Concealed Carry Reciprocity Act Passes House
The Concealed Carry Reciprocity Act passed the U.S. House of Representatives on December 6, 2017 by a vote of 231-198, mostly along party lines. The bill had 213 co-sponsors and the support of 24 state attorneys general, according to Fox News. The bill now moves to the Senate for consideration.
The bill would allow gun owners with concealed-carry permits from one state to carry firearms in another state that allows concealed-carry permits. Under existing law, a gun-owner with a license to carry from his or her home state could be committing a serious crime upon crossing the border into a neighboring state. To comply with the Act, a person must not be prohibited by federal law from possessing, transporting or receiving a firearm, must carry valid photo identification, and must carry a valid license or permit to carry a concealed firearm from the state in which he resides.
The law would not supersede or limit laws that permit private persons or entities (like restaurants and bars) to prohibit or restrict possession of concealed firearms on their property, or laws that prohibit or restrict the possession of firearms on a state or local government property, installation, building, base or park.
Under the Act, a person who carries a concealed handgun in accordance with the requirements of the Act could not be arrested or detained for violating a state law relating to carrying firearms unless there were probable cause to believe the person is doing so in violation of the Act. When a person successfully asserted the act as a defense in a criminal proceeding, the court would be required to award the prevailing defendant a reasonable attorney’s fee.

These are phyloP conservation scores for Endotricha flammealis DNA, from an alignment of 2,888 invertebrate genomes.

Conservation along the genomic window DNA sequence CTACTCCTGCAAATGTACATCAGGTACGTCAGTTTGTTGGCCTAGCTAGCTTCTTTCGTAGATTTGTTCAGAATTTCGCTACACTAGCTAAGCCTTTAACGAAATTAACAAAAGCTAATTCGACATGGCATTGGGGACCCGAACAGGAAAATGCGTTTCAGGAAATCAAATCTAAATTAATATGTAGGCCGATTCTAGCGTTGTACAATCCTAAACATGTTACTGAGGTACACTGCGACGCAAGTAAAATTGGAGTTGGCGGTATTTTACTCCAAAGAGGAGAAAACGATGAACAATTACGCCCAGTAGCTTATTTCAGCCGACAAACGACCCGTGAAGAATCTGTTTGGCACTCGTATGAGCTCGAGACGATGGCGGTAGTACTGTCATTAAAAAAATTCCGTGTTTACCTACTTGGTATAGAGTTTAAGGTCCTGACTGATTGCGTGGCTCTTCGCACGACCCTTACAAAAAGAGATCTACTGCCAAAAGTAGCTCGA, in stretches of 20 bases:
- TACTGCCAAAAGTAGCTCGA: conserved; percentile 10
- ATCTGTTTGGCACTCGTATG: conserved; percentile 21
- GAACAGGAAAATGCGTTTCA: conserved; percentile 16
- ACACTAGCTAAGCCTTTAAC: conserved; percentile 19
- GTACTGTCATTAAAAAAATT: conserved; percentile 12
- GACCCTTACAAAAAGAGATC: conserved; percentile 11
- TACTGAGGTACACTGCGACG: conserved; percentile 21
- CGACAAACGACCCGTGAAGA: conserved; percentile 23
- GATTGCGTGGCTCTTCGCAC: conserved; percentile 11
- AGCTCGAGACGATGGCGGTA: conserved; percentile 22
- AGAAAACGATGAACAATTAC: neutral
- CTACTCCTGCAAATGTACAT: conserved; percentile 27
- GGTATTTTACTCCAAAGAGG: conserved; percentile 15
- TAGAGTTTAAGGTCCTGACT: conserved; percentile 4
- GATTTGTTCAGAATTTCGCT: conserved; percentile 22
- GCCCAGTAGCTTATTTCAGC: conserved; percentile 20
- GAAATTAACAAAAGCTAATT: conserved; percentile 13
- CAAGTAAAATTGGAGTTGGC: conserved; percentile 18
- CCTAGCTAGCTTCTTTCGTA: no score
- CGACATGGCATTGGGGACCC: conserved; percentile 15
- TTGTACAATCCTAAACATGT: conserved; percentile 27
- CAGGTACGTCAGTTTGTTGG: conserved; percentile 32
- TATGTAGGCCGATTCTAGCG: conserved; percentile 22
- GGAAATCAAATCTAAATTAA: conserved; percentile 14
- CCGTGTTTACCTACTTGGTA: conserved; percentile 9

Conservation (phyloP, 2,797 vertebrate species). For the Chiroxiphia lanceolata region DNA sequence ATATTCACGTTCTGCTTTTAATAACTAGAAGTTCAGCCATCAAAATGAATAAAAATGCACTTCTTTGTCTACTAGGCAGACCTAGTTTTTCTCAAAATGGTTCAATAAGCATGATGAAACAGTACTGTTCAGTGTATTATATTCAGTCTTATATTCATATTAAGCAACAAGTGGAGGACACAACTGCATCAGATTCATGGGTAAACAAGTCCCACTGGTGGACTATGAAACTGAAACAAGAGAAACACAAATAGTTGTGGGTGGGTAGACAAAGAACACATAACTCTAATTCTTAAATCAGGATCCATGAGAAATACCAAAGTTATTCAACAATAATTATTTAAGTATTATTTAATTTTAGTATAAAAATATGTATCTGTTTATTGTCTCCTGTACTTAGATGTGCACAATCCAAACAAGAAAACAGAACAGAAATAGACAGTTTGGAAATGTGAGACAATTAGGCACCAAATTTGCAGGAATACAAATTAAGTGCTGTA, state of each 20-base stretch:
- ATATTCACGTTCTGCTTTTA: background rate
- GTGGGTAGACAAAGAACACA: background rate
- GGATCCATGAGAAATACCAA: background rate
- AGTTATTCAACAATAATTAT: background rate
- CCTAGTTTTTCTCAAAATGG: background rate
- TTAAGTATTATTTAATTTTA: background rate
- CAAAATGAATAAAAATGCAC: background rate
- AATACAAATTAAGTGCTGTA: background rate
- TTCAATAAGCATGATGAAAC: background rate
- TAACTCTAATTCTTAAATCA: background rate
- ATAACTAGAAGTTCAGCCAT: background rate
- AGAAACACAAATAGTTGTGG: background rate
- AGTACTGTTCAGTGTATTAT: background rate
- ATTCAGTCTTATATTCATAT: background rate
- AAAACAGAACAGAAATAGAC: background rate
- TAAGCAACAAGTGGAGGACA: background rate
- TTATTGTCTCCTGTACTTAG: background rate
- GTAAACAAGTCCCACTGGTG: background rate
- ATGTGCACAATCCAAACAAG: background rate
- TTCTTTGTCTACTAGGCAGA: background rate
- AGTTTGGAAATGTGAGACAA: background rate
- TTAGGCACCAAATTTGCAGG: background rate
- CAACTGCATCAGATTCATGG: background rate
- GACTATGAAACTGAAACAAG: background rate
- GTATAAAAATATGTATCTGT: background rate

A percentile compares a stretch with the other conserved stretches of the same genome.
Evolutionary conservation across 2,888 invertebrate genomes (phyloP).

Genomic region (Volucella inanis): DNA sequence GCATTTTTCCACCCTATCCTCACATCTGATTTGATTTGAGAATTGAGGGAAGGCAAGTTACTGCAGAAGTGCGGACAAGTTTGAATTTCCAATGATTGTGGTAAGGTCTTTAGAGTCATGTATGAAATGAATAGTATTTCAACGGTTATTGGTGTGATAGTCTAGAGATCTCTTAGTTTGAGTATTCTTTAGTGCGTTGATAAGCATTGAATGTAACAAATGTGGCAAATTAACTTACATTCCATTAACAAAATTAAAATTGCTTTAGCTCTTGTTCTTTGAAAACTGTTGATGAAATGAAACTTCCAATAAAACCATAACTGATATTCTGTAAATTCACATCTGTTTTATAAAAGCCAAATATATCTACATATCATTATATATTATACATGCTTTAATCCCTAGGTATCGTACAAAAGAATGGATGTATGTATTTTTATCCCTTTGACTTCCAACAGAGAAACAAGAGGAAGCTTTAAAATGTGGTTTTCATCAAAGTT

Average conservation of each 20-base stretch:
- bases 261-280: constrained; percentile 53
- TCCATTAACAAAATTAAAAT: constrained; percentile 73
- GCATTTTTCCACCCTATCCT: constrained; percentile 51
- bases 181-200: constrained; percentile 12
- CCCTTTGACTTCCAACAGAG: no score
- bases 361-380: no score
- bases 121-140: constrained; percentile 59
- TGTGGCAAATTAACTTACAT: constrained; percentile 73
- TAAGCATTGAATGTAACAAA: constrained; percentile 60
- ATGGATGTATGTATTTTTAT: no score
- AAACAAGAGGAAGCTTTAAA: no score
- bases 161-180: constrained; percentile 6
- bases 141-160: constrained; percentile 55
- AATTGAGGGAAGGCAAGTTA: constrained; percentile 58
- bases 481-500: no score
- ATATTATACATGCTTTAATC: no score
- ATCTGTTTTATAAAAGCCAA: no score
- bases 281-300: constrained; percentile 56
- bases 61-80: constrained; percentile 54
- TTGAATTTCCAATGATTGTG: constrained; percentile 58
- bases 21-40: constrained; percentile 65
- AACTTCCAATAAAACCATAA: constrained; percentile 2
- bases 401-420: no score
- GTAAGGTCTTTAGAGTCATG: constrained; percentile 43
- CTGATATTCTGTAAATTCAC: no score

Furthermore, a person who is deprived of his or her rights under the Act would be able to bring an action against a state, person, or local government unit for damages and other appropriate relief for the deprivation, including an award of reasonable attorneys’ fees.
A person in compliance with the Act would be able to carry a concealed handgun in the National Park System, the National Wildlife Refuge system, and land under the Bureau of Land Management, the Army Corps of Engineers, the Bureau of Reclamation, and the Forest Service.
Keep in mind that this measure is not yet law; so far, it has been passed only by the House of Representatives. It’s possible the Senate could water down the House bill’s provisions, or even reject it altogether. Nevertheless, efforts made over the years to get such a bill through the House have finally proven successful.
Stay tuned. In the meantime, if you have questions concerning limits on your right to keep and bear arms, our lawyers are available to answer them. Call 717 775 7195 to schedule a consultation.